With the exception of the years when the Kids were born, my family has never had a personal medical loss ratio above 35%.  And that is a good thing.  That means we’ve been relatively healthy and what ailments have been minor, transitory and acute.

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Improvements and payment models

From one of my favorite new blogs, Not Running a Hospital on a staffing change in a hospital in Toronto that has shown significant clinical and cost improvements:

 While I had heard about the concept of a patient navigator before today, including at my own former hospital, the navigator service was usually designed to help people of different cultural backgrounds maneuver through the complicated labyrinth of the tertiary care system. At Mt. Sinai, they have taken the concept to its logical conclusion, providing patient navigators for all general internal medicine, surgical oncology, and inflammatory bowel disease patients….

When a patient arrives on the floor from the emergency department, Heather is already on the case, handling a multitude of tasks that previously would have taken time away from nurses or other clinical staff. Heather’s academic training? Fine arts!

This program is supported by philanthropy, as the payment regime from the province of Ontario does not include funding for this kind of service. It is so effective, though, in terms of patient satisfaction and clinical improvement, that the hospital is working on a way to provide sustainable funding.

Ontario Health Insurance Program (OHIP) is a single payer system which primarily uses a fee for service model. A provider does service X and receives so many loonies for that service.  Providers get paid for the services they rendered and not the services that they did not render.  It also means it is an extreme challenge to get paid for services provided by someone without initials after their name.  The incentives don’t line up for the hospital in a fee for service model to make sure their patients know what is going on, know what is expected and needed from them and know where to find follow-up information.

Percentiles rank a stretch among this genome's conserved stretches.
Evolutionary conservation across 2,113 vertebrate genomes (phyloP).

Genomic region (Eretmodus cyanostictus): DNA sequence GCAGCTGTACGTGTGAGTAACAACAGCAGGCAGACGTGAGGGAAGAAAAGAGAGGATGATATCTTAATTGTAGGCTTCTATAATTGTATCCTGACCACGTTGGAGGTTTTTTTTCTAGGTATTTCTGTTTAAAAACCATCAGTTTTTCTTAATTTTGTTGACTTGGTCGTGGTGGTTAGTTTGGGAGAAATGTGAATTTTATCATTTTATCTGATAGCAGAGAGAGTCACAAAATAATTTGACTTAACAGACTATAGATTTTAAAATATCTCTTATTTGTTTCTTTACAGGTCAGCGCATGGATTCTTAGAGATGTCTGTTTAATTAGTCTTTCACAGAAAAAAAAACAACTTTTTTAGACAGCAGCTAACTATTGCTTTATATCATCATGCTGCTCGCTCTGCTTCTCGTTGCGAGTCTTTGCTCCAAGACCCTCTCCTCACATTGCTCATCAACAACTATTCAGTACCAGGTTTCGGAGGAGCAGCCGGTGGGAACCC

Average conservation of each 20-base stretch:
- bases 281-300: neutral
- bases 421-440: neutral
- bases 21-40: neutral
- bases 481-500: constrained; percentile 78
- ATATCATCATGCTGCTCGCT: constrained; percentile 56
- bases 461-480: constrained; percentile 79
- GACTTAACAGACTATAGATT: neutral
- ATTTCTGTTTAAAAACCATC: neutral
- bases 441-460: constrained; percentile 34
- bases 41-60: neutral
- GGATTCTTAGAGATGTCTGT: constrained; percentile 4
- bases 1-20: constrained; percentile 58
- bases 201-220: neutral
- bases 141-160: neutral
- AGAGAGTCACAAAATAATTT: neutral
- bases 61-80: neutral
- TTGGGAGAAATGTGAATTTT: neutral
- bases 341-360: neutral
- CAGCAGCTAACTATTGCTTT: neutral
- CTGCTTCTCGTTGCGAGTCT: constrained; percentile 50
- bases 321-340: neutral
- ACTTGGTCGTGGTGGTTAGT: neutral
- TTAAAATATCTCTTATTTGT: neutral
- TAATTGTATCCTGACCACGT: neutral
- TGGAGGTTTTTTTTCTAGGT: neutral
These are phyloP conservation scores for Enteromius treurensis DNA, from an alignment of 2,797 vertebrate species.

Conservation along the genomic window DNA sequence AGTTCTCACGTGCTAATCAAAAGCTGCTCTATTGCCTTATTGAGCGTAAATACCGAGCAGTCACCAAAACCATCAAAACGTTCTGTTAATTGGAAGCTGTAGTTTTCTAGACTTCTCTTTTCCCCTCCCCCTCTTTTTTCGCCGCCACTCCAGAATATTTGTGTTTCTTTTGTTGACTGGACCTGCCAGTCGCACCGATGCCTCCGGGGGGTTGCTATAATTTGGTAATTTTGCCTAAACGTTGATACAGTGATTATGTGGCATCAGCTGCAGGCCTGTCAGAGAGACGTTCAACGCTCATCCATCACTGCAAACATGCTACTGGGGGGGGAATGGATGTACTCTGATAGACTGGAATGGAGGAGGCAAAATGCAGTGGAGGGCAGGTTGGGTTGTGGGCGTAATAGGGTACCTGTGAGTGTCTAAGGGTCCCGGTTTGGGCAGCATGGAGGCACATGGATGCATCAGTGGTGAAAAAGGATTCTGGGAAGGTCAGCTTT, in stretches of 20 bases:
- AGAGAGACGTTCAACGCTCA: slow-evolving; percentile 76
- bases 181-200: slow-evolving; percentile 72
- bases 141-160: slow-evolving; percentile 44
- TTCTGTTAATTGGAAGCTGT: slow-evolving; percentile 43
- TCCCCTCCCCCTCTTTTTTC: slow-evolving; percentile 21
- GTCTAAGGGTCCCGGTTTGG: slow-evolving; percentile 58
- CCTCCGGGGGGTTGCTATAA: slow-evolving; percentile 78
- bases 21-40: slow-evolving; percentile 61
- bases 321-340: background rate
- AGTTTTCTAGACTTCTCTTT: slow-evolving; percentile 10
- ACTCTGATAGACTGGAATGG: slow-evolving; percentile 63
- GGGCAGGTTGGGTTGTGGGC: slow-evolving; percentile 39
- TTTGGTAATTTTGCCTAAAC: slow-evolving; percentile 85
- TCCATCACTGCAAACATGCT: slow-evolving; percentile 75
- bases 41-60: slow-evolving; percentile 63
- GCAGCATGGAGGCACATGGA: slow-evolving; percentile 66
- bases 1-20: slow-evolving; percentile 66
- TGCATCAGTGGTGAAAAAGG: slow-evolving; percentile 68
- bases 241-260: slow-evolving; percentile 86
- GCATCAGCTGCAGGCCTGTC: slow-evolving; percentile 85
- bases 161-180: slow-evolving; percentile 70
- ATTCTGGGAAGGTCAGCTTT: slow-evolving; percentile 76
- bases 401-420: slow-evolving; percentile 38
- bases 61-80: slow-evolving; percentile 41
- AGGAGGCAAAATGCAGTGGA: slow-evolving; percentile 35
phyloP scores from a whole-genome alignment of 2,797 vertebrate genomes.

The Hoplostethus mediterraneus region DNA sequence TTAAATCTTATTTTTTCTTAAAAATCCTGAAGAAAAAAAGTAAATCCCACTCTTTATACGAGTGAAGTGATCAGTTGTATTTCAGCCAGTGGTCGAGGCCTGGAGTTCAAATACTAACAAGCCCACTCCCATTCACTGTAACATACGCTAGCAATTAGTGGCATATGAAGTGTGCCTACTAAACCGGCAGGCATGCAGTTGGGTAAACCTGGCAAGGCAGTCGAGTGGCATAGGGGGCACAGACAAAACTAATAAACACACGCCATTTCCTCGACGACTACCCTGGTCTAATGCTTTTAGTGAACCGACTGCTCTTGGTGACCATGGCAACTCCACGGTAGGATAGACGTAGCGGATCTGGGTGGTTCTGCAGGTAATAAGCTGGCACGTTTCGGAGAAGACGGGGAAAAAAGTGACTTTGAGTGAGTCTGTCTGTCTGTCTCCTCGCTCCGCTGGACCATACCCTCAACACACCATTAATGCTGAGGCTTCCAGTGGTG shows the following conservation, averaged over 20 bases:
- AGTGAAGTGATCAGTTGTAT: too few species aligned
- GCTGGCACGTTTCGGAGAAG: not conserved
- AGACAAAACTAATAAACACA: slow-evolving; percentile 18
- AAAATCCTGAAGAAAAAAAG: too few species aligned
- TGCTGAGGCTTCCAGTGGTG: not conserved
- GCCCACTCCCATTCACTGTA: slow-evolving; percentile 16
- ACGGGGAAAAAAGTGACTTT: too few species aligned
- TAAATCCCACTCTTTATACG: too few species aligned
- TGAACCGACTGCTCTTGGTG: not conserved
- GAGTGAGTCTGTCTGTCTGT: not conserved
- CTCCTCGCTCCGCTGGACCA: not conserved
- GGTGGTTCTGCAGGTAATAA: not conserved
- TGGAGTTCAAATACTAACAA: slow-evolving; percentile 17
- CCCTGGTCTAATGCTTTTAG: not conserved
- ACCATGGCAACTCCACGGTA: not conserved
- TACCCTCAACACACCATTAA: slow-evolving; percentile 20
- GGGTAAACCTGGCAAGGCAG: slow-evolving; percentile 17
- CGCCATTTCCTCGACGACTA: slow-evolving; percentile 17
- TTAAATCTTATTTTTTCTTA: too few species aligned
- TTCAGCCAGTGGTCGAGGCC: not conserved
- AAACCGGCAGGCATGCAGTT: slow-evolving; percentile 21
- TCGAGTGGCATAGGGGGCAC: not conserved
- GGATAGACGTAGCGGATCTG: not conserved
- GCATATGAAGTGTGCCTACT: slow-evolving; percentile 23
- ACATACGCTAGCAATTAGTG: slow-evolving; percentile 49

Models where there are fixed fees attached to either a diagnosis or a population change this incentive.  The incentive is to find some way for the patient to manage their own health through their own understanding of requirements and expectations.  A navigator allows the higher skilled and more expensive nurses and doctors to provide high value care instead of setting up follow-up appointments at the rehab center or scheduling a PCP visit in three weeks as well as transportation to the office.

 








We get what we paid for

Back when I was young and idealistic, I worked for several years at an entity that managed mental health case and care coordination.  I never provided front line service, that is not what I do, but I routinely saw reimbursement fee schedules for mental health providers.  They were absysmal.  A master’s level provider could expect to receive between $45 to $70 per hour for their time in an office setting and perhaps $15 more for in-home services.  The higher rates tended to be from government programs.  That sounds like a lot but that fee has to be able to cover wages, overhead, infrastructure, insurance and education expenses.  As a comparison, when I took Kid #2 into the pediatrician last week for suspected croup, the CRNP was able to get paid $108 for a ten minute visit.  She can do four or five of those visits in an hour.  When I called a plumber over the summer to fix the shower, she got paid $240 for forty five minutes of service.  What we pay is a decent indicator of what we as a society value.  We value working showers and acute medical care far more than mental health care.

Mental health services have always been done on the cheap, and that means there is very little capacity in the system.  Hospitals are more than willing to build $230 million dollar proton beam therapy centers that offer minimal marginal improvement in results for cancer treatment because cancer pays.  At the same time, in-patient psych beds have been cut dramatically.  Some of this is a long term trend, but a signficant amount has been due to state level budget cuts of the past five years. 

Commenter CzarChasm has this to say in an e-mail to me as a front line mental health provider in Virginia concering the Deeds stabbing and suicide: